Model Created to Help Teachers Envision Fourth Spatial Dimension
IWU Professor of Physics Narendra Jaggi (right) and student Andy Nelson work on a
model of the fourth spatial dimension.
June 6, 2007
BLOOMINGTON, Ill.— The concept of the fourth dimension can be a difficult one to comprehend.
Although experimental physicists are now looking for ways to prove the existence of
4-D, often instructors do not approach the subject in class because they are not sure
how to teach it.
Narendra Jaggi, Illinois Wesleyan University professor and chair of the physics department,
and his student Andy Nelson are looking for ways to help bring the fourth spatial
dimension into the classroom.
Jaggi draws two squares on a dry erase board in a classroom at the University’s Center
for Natural Science. “You can’t really build a cube on a blackboard because the board
is two dimensional and the cube is three dimensional,” said Jaggi, connecting the
corners of the squares with lines. “But, you can draw a representation of a cube,
so you have the perception of three dimensions.” Drawing on that idea, Jaggi and Nelson,
an Illinois Wesleyan senior physics and religion double major from Mahomet, Ill.,
began to conquer the questions: Could there be a fourth spatial dimension and how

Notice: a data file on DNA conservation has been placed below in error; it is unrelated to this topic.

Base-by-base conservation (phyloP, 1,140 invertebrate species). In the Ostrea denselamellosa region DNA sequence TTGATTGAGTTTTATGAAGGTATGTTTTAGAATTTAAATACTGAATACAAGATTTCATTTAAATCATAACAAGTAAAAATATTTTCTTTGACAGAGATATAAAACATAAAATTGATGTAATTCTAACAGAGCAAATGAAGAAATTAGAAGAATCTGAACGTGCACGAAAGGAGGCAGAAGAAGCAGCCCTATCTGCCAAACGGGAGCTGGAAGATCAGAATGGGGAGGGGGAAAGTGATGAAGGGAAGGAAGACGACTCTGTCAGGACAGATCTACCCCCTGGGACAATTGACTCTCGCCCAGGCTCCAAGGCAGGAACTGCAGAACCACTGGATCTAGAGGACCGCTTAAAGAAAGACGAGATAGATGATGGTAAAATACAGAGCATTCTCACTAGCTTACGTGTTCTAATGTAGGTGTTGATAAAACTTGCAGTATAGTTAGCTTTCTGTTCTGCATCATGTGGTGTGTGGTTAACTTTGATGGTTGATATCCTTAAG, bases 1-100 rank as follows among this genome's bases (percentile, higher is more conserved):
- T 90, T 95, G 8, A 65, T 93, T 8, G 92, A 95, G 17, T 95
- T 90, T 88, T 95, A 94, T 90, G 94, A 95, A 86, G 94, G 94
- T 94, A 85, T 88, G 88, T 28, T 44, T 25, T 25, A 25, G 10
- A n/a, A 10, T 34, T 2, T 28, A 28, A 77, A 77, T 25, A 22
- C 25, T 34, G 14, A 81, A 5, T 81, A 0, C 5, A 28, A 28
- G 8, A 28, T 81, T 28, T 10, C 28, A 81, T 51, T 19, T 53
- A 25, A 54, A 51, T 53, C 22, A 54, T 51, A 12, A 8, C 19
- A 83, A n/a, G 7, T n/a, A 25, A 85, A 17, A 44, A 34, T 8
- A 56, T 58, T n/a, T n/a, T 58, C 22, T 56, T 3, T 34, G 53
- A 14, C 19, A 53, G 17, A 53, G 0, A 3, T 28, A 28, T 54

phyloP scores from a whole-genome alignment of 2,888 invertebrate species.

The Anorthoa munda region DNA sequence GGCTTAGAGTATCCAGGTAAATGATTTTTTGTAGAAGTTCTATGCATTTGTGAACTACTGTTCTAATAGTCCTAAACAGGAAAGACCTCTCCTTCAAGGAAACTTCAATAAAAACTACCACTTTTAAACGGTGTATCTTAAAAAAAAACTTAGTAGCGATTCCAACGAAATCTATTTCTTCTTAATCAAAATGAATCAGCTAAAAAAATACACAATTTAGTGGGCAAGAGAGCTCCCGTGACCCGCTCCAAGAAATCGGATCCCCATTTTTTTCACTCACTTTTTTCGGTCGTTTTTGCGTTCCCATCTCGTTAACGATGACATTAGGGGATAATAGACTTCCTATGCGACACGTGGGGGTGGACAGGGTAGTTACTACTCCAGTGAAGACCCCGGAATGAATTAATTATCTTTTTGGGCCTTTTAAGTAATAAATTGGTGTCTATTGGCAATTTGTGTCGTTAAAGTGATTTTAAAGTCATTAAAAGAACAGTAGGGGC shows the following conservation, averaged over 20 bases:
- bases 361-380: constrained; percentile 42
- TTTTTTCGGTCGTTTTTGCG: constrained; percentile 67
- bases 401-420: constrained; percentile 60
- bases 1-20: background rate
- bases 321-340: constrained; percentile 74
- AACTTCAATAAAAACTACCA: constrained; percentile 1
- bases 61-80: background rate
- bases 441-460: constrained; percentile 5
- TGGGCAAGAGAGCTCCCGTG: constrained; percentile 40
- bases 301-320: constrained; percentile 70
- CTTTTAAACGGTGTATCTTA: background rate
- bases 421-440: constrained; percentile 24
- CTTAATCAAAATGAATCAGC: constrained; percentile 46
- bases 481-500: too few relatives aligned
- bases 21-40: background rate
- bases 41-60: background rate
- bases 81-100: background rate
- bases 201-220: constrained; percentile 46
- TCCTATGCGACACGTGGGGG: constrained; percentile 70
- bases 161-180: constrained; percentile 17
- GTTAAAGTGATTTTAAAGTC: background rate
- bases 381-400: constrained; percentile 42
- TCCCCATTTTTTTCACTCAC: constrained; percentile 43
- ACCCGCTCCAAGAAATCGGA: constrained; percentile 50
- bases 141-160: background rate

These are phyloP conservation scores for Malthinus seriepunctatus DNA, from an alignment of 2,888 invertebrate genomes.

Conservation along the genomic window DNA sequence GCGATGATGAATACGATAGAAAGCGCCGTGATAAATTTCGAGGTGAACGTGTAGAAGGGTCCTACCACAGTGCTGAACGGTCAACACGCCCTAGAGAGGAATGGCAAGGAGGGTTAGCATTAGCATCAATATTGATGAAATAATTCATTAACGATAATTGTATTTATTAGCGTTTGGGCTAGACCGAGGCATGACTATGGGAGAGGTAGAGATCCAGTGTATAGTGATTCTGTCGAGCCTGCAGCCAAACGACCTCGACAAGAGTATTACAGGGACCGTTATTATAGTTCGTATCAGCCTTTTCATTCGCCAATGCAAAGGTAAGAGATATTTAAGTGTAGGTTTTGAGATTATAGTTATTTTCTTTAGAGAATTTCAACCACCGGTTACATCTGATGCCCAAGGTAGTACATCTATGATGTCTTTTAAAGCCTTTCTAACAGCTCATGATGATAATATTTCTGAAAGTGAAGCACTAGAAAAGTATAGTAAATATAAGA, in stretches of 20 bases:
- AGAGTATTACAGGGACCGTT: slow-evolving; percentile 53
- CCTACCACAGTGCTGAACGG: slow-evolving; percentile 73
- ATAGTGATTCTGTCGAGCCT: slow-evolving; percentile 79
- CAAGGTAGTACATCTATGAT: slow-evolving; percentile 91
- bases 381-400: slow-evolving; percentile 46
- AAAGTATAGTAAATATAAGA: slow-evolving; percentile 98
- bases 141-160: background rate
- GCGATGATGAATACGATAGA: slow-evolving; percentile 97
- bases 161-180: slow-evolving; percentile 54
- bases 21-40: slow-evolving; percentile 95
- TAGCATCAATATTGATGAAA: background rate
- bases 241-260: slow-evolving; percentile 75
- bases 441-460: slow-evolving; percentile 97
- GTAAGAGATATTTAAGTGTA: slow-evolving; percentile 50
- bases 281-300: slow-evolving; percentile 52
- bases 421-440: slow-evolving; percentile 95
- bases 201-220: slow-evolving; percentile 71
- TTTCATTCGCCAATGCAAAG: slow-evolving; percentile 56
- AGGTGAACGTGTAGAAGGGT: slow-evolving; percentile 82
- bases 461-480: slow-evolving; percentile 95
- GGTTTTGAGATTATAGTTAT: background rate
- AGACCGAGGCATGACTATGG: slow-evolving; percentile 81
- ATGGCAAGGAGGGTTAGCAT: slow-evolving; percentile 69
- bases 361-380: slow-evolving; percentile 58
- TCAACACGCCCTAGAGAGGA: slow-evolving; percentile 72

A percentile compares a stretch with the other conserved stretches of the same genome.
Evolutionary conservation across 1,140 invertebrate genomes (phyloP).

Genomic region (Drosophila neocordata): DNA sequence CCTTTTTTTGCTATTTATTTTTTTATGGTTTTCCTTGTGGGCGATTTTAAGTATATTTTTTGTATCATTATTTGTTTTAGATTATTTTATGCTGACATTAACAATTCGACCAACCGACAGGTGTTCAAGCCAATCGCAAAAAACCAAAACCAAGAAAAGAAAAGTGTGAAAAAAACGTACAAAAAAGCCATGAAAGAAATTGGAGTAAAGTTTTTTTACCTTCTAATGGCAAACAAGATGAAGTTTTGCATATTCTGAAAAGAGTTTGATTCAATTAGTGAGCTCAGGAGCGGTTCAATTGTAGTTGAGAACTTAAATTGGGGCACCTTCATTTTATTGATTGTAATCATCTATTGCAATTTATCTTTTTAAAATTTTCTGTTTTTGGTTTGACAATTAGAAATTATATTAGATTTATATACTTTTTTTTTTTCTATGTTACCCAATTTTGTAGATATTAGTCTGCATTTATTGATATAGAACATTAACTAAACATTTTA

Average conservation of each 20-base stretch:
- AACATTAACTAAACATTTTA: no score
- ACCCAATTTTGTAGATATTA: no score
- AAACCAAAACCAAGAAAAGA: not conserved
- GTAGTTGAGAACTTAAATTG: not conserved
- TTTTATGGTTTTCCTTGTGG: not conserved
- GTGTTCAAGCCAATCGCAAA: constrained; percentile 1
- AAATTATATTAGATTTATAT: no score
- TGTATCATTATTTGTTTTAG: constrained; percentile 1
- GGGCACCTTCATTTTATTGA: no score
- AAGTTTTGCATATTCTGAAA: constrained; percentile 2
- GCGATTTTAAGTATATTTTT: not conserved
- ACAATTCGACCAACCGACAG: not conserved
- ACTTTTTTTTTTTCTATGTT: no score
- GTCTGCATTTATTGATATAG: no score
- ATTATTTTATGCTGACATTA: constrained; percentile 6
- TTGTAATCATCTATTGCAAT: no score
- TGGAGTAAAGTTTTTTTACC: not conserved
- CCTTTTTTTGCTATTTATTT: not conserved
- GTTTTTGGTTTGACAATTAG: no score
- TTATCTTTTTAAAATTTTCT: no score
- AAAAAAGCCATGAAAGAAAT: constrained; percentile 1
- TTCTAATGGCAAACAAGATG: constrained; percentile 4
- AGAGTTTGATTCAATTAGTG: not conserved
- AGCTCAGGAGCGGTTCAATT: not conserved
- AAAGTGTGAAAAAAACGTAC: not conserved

can you display that in a three-dimensional world?
Jaggi and Nelson took the idea of creating a cube, and built upon it. “We wanted to
create a model to replicate the fourth dimension in a spatial way. The goal was to
create a teaching tool to help visualize 4D,” said Nelson, who is spending the summer
conducting research on microcavity plasma displays at the University of Illinois.
The two spent a year developing, and then building, the model, which at first looks
like a collection of colorful wires. A number of cubes made of electrical resistors
are stacked on top of each other and connected with different resistors of varying
colors. “What we wanted to do was to connect every piece to every other piece,” said Nelson.
Scientists have struggled for ways to “discover” the fourth spatial dimension, which
may affect the way we measure gravity, as suggested by Lisa Randall, professor of
theoretical physics at Harvard University. The model created by Jaggi and Nelson does
not serve to prove the existence of a fourth dimension, but rather suggests a way
for teachers to talk about it. “We are not trying to directly verify Lisa’s work.
We are working in parallel to develop experimental models of interactions in higher
spatial dimensions,” said Jaggi. “It’s a pedagogical way of thinking about how the
fourth dimension could reveal itself in experimentation.”
Contact: Rachel Hatch, (309) 556-3960